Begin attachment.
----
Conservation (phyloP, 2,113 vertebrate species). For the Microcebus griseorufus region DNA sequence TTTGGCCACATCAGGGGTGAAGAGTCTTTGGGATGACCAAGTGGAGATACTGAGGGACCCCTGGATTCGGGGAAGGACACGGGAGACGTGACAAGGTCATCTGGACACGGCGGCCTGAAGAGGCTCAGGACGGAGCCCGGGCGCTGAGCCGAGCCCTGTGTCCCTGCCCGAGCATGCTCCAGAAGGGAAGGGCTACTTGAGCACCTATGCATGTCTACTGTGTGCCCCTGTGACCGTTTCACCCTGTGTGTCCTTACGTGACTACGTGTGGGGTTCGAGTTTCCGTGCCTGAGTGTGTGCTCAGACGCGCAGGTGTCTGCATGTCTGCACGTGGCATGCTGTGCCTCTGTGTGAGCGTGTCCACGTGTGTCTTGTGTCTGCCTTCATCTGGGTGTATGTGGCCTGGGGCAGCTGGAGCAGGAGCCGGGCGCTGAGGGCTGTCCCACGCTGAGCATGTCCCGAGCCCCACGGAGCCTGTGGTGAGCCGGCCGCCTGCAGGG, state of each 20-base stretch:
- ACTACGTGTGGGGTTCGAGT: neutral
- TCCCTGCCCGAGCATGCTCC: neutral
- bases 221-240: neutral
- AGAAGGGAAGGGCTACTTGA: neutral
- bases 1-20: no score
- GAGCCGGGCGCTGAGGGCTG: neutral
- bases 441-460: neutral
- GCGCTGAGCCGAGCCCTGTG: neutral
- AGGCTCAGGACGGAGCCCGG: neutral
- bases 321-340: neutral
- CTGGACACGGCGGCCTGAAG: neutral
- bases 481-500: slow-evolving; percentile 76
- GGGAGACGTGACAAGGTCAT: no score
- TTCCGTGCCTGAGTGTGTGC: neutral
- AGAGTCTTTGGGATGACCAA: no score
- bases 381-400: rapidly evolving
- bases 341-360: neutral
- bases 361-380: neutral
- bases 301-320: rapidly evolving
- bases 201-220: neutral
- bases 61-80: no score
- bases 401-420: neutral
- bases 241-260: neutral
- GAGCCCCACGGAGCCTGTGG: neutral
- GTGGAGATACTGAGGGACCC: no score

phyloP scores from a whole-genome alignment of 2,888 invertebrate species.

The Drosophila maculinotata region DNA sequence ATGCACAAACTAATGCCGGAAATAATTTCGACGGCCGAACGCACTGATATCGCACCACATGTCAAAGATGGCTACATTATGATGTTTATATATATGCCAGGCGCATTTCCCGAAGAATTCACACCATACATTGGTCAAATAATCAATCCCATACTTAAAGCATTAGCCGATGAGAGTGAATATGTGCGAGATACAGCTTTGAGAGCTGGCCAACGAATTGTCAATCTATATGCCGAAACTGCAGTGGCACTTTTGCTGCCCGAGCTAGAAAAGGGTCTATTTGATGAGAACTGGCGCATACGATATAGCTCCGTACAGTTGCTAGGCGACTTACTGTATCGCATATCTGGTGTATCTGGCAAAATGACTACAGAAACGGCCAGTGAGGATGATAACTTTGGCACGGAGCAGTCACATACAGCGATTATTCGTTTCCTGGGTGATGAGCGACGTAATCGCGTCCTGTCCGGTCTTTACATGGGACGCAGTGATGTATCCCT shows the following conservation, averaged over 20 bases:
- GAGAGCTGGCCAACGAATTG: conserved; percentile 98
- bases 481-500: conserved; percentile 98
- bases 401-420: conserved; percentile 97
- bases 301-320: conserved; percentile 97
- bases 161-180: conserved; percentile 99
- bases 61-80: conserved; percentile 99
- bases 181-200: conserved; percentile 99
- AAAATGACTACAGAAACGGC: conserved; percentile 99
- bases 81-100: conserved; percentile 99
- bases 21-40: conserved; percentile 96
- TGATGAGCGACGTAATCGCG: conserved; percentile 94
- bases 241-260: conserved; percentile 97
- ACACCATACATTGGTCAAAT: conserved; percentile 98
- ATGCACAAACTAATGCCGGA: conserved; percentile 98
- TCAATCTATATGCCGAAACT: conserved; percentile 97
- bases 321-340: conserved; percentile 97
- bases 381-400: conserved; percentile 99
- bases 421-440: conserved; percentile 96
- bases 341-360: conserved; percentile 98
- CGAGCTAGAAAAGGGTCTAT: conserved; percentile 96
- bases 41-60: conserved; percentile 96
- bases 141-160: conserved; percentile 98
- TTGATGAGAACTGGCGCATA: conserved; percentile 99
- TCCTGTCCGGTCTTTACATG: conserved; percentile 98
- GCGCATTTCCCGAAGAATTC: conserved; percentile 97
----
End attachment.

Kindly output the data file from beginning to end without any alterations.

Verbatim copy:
Conservation (phyloP, 2,113 vertebrate species). For the Microcebus griseorufus region DNA sequence TTTGGCCACATCAGGGGTGAAGAGTCTTTGGGATGACCAAGTGGAGATACTGAGGGACCCCTGGATTCGGGGAAGGACACGGGAGACGTGACAAGGTCATCTGGACACGGCGGCCTGAAGAGGCTCAGGACGGAGCCCGGGCGCTGAGCCGAGCCCTGTGTCCCTGCCCGAGCATGCTCCAGAAGGGAAGGGCTACTTGAGCACCTATGCATGTCTACTGTGTGCCCCTGTGACCGTTTCACCCTGTGTGTCCTTACGTGACTACGTGTGGGGTTCGAGTTTCCGTGCCTGAGTGTGTGCTCAGACGCGCAGGTGTCTGCATGTCTGCACGTGGCATGCTGTGCCTCTGTGTGAGCGTGTCCACGTGTGTCTTGTGTCTGCCTTCATCTGGGTGTATGTGGCCTGGGGCAGCTGGAGCAGGAGCCGGGCGCTGAGGGCTGTCCCACGCTGAGCATGTCCCGAGCCCCACGGAGCCTGTGGTGAGCCGGCCGCCTGCAGGG, state of each 20-base stretch:
- ACTACGTGTGGGGTTCGAGT: neutral
- TCCCTGCCCGAGCATGCTCC: neutral
- bases 221-240: neutral
- AGAAGGGAAGGGCTACTTGA: neutral
- bases 1-20: no score
- GAGCCGGGCGCTGAGGGCTG: neutral
- bases 441-460: neutral
- GCGCTGAGCCGAGCCCTGTG: neutral
- AGGCTCAGGACGGAGCCCGG: neutral
- bases 321-340: neutral
- CTGGACACGGCGGCCTGAAG: neutral
- bases 481-500: slow-evolving; percentile 76
- GGGAGACGTGACAAGGTCAT: no score
- TTCCGTGCCTGAGTGTGTGC: neutral
- AGAGTCTTTGGGATGACCAA: no score
- bases 381-400: rapidly evolving
- bases 341-360: neutral
- bases 361-380: neutral
- bases 301-320: rapidly evolving
- bases 201-220: neutral
- bases 61-80: no score
- bases 401-420: neutral
- bases 241-260: neutral
- GAGCCCCACGGAGCCTGTGG: neutral
- GTGGAGATACTGAGGGACCC: no score

phyloP scores from a whole-genome alignment of 2,888 invertebrate species.

The Drosophila maculinotata region DNA sequence ATGCACAAACTAATGCCGGAAATAATTTCGACGGCCGAACGCACTGATATCGCACCACATGTCAAAGATGGCTACATTATGATGTTTATATATATGCCAGGCGCATTTCCCGAAGAATTCACACCATACATTGGTCAAATAATCAATCCCATACTTAAAGCATTAGCCGATGAGAGTGAATATGTGCGAGATACAGCTTTGAGAGCTGGCCAACGAATTGTCAATCTATATGCCGAAACTGCAGTGGCACTTTTGCTGCCCGAGCTAGAAAAGGGTCTATTTGATGAGAACTGGCGCATACGATATAGCTCCGTACAGTTGCTAGGCGACTTACTGTATCGCATATCTGGTGTATCTGGCAAAATGACTACAGAAACGGCCAGTGAGGATGATAACTTTGGCACGGAGCAGTCACATACAGCGATTATTCGTTTCCTGGGTGATGAGCGACGTAATCGCGTCCTGTCCGGTCTTTACATGGGACGCAGTGATGTATCCCT shows the following conservation, averaged over 20 bases:
- GAGAGCTGGCCAACGAATTG: conserved; percentile 98
- bases 481-500: conserved; percentile 98
- bases 401-420: conserved; percentile 97
- bases 301-320: conserved; percentile 97
- bases 161-180: conserved; percentile 99
- bases 61-80: conserved; percentile 99
- bases 181-200: conserved; percentile 99
- AAAATGACTACAGAAACGGC: conserved; percentile 99
- bases 81-100: conserved; percentile 99
- bases 21-40: conserved; percentile 96
- TGATGAGCGACGTAATCGCG: conserved; percentile 94
- bases 241-260: conserved; percentile 97
- ACACCATACATTGGTCAAAT: conserved; percentile 98
- ATGCACAAACTAATGCCGGA: conserved; percentile 98
- TCAATCTATATGCCGAAACT: conserved; percentile 97
- bases 321-340: conserved; percentile 97
- bases 381-400: conserved; percentile 99
- bases 421-440: conserved; percentile 96
- bases 341-360: conserved; percentile 98
- CGAGCTAGAAAAGGGTCTAT: conserved; percentile 96
- bases 41-60: conserved; percentile 96
- bases 141-160: conserved; percentile 98
- TTGATGAGAACTGGCGCATA: conserved; percentile 99
- TCCTGTCCGGTCTTTACATG: conserved; percentile 98
- GCGCATTTCCCGAAGAATTC: conserved; percentile 97